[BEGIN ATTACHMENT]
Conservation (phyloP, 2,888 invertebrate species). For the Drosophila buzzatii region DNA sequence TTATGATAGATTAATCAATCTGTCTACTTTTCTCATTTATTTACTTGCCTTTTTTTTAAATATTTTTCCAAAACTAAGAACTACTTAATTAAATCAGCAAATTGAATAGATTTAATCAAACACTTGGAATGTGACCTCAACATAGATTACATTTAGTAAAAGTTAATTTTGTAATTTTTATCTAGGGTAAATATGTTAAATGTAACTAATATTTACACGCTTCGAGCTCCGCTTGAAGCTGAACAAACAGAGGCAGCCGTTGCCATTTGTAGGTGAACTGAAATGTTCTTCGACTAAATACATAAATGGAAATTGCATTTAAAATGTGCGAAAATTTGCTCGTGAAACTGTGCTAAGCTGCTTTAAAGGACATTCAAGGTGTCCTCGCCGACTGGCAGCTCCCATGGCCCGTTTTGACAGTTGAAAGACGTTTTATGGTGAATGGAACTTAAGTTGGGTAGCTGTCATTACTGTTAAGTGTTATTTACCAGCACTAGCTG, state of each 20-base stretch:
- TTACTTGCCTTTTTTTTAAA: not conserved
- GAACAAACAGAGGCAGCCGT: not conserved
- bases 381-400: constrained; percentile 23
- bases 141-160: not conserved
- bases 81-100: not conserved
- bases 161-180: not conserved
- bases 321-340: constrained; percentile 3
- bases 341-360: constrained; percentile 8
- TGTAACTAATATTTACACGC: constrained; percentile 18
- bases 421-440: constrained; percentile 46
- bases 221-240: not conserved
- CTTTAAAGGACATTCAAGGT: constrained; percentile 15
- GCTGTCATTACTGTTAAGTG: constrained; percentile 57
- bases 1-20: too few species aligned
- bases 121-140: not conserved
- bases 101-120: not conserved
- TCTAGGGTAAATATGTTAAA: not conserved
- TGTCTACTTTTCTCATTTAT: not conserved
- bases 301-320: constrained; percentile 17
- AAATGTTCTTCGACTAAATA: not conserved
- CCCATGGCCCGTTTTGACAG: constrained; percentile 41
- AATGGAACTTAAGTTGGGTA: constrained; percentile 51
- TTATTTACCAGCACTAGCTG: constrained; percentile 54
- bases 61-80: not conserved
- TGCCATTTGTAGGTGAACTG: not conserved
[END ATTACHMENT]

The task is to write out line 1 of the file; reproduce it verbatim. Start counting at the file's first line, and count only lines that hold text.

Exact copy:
Conservation (phyloP, 2,888 invertebrate species). For the Drosophila buzzatii region DNA sequence TTATGATAGATTAATCAATCTGTCTACTTTTCTCATTTATTTACTTGCCTTTTTTTTAAATATTTTTCCAAAACTAAGAACTACTTAATTAAATCAGCAAATTGAATAGATTTAATCAAACACTTGGAATGTGACCTCAACATAGATTACATTTAGTAAAAGTTAATTTTGTAATTTTTATCTAGGGTAAATATGTTAAATGTAACTAATATTTACACGCTTCGAGCTCCGCTTGAAGCTGAACAAACAGAGGCAGCCGTTGCCATTTGTAGGTGAACTGAAATGTTCTTCGACTAAATACATAAATGGAAATTGCATTTAAAATGTGCGAAAATTTGCTCGTGAAACTGTGCTAAGCTGCTTTAAAGGACATTCAAGGTGTCCTCGCCGACTGGCAGCTCCCATGGCCCGTTTTGACAGTTGAAAGACGTTTTATGGTGAATGGAACTTAAGTTGGGTAGCTGTCATTACTGTTAAGTGTTATTTACCAGCACTAGCTG, state of each 20-base stretch: